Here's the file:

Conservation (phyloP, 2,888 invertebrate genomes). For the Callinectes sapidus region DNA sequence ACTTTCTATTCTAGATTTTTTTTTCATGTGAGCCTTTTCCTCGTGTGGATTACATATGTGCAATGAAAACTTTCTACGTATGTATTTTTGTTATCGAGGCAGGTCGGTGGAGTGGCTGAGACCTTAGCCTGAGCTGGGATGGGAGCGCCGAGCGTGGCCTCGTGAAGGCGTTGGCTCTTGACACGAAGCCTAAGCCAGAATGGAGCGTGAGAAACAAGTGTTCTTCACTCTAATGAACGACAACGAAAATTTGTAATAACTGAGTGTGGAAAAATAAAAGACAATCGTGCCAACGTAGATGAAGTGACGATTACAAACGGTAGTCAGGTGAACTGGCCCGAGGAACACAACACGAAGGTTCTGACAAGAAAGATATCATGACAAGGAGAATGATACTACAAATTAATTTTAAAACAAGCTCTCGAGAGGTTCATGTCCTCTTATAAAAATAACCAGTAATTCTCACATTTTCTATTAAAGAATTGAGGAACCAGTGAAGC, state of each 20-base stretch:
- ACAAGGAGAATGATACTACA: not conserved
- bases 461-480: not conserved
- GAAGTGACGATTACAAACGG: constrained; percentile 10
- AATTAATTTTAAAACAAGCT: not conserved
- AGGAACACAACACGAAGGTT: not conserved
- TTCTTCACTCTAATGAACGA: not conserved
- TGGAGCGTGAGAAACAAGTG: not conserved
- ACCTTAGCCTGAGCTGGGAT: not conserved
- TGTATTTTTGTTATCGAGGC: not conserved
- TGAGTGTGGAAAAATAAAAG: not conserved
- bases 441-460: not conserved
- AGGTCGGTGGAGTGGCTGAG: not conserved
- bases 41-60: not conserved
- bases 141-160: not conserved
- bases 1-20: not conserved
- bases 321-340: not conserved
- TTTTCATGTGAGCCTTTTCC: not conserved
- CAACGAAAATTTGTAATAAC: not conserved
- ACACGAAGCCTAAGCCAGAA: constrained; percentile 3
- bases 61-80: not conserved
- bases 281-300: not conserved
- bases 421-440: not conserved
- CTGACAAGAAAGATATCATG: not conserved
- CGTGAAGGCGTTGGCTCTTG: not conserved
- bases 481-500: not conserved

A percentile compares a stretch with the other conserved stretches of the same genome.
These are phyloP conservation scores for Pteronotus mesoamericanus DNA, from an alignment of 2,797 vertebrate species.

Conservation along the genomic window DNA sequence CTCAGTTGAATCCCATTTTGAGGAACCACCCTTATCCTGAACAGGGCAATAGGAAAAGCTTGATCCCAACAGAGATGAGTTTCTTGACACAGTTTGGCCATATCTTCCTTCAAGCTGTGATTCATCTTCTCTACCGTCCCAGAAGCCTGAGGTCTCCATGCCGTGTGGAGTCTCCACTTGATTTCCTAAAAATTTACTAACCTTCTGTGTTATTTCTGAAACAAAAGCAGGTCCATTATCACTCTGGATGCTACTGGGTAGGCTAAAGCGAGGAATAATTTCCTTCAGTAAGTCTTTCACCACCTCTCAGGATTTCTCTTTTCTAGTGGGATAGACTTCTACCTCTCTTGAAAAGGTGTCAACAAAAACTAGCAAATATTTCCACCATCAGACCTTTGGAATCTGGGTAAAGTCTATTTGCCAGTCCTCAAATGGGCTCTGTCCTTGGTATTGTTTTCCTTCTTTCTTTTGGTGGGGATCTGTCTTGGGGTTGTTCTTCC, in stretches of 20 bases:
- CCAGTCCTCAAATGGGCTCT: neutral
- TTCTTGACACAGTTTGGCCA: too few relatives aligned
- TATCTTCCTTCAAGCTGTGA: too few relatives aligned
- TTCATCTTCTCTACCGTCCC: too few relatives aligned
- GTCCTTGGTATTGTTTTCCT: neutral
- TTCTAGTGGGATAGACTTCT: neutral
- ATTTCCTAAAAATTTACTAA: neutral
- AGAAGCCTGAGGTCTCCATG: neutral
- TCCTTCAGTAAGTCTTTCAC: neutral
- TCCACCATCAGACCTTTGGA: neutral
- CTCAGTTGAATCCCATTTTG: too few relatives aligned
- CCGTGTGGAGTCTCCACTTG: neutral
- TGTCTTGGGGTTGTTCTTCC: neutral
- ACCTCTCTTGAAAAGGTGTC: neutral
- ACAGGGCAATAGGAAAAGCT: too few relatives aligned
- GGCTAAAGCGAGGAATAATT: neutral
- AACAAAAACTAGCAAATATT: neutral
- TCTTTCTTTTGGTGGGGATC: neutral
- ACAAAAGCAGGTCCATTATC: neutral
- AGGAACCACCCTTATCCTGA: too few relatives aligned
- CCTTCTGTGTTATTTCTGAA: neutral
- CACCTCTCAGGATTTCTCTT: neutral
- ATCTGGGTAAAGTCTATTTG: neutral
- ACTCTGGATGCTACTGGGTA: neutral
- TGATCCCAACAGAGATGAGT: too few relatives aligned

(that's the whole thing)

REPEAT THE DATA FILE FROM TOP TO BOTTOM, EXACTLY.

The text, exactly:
Conservation (phyloP, 2,888 invertebrate genomes). For the Callinectes sapidus region DNA sequence ACTTTCTATTCTAGATTTTTTTTTCATGTGAGCCTTTTCCTCGTGTGGATTACATATGTGCAATGAAAACTTTCTACGTATGTATTTTTGTTATCGAGGCAGGTCGGTGGAGTGGCTGAGACCTTAGCCTGAGCTGGGATGGGAGCGCCGAGCGTGGCCTCGTGAAGGCGTTGGCTCTTGACACGAAGCCTAAGCCAGAATGGAGCGTGAGAAACAAGTGTTCTTCACTCTAATGAACGACAACGAAAATTTGTAATAACTGAGTGTGGAAAAATAAAAGACAATCGTGCCAACGTAGATGAAGTGACGATTACAAACGGTAGTCAGGTGAACTGGCCCGAGGAACACAACACGAAGGTTCTGACAAGAAAGATATCATGACAAGGAGAATGATACTACAAATTAATTTTAAAACAAGCTCTCGAGAGGTTCATGTCCTCTTATAAAAATAACCAGTAATTCTCACATTTTCTATTAAAGAATTGAGGAACCAGTGAAGC, state of each 20-base stretch:
- ACAAGGAGAATGATACTACA: not conserved
- bases 461-480: not conserved
- GAAGTGACGATTACAAACGG: constrained; percentile 10
- AATTAATTTTAAAACAAGCT: not conserved
- AGGAACACAACACGAAGGTT: not conserved
- TTCTTCACTCTAATGAACGA: not conserved
- TGGAGCGTGAGAAACAAGTG: not conserved
- ACCTTAGCCTGAGCTGGGAT: not conserved
- TGTATTTTTGTTATCGAGGC: not conserved
- TGAGTGTGGAAAAATAAAAG: not conserved
- bases 441-460: not conserved
- AGGTCGGTGGAGTGGCTGAG: not conserved
- bases 41-60: not conserved
- bases 141-160: not conserved
- bases 1-20: not conserved
- bases 321-340: not conserved
- TTTTCATGTGAGCCTTTTCC: not conserved
- CAACGAAAATTTGTAATAAC: not conserved
- ACACGAAGCCTAAGCCAGAA: constrained; percentile 3
- bases 61-80: not conserved
- bases 281-300: not conserved
- bases 421-440: not conserved
- CTGACAAGAAAGATATCATG: not conserved
- CGTGAAGGCGTTGGCTCTTG: not conserved
- bases 481-500: not conserved

A percentile compares a stretch with the other conserved stretches of the same genome.
These are phyloP conservation scores for Pteronotus mesoamericanus DNA, from an alignment of 2,797 vertebrate species.

Conservation along the genomic window DNA sequence CTCAGTTGAATCCCATTTTGAGGAACCACCCTTATCCTGAACAGGGCAATAGGAAAAGCTTGATCCCAACAGAGATGAGTTTCTTGACACAGTTTGGCCATATCTTCCTTCAAGCTGTGATTCATCTTCTCTACCGTCCCAGAAGCCTGAGGTCTCCATGCCGTGTGGAGTCTCCACTTGATTTCCTAAAAATTTACTAACCTTCTGTGTTATTTCTGAAACAAAAGCAGGTCCATTATCACTCTGGATGCTACTGGGTAGGCTAAAGCGAGGAATAATTTCCTTCAGTAAGTCTTTCACCACCTCTCAGGATTTCTCTTTTCTAGTGGGATAGACTTCTACCTCTCTTGAAAAGGTGTCAACAAAAACTAGCAAATATTTCCACCATCAGACCTTTGGAATCTGGGTAAAGTCTATTTGCCAGTCCTCAAATGGGCTCTGTCCTTGGTATTGTTTTCCTTCTTTCTTTTGGTGGGGATCTGTCTTGGGGTTGTTCTTCC, in stretches of 20 bases:
- CCAGTCCTCAAATGGGCTCT: neutral
- TTCTTGACACAGTTTGGCCA: too few relatives aligned
- TATCTTCCTTCAAGCTGTGA: too few relatives aligned
- TTCATCTTCTCTACCGTCCC: too few relatives aligned
- GTCCTTGGTATTGTTTTCCT: neutral
- TTCTAGTGGGATAGACTTCT: neutral
- ATTTCCTAAAAATTTACTAA: neutral
- AGAAGCCTGAGGTCTCCATG: neutral
- TCCTTCAGTAAGTCTTTCAC: neutral
- TCCACCATCAGACCTTTGGA: neutral
- CTCAGTTGAATCCCATTTTG: too few relatives aligned
- CCGTGTGGAGTCTCCACTTG: neutral
- TGTCTTGGGGTTGTTCTTCC: neutral
- ACCTCTCTTGAAAAGGTGTC: neutral
- ACAGGGCAATAGGAAAAGCT: too few relatives aligned
- GGCTAAAGCGAGGAATAATT: neutral
- AACAAAAACTAGCAAATATT: neutral
- TCTTTCTTTTGGTGGGGATC: neutral
- ACAAAAGCAGGTCCATTATC: neutral
- AGGAACCACCCTTATCCTGA: too few relatives aligned
- CCTTCTGTGTTATTTCTGAA: neutral
- CACCTCTCAGGATTTCTCTT: neutral
- ATCTGGGTAAAGTCTATTTG: neutral
- ACTCTGGATGCTACTGGGTA: neutral
- TGATCCCAACAGAGATGAGT: too few relatives aligned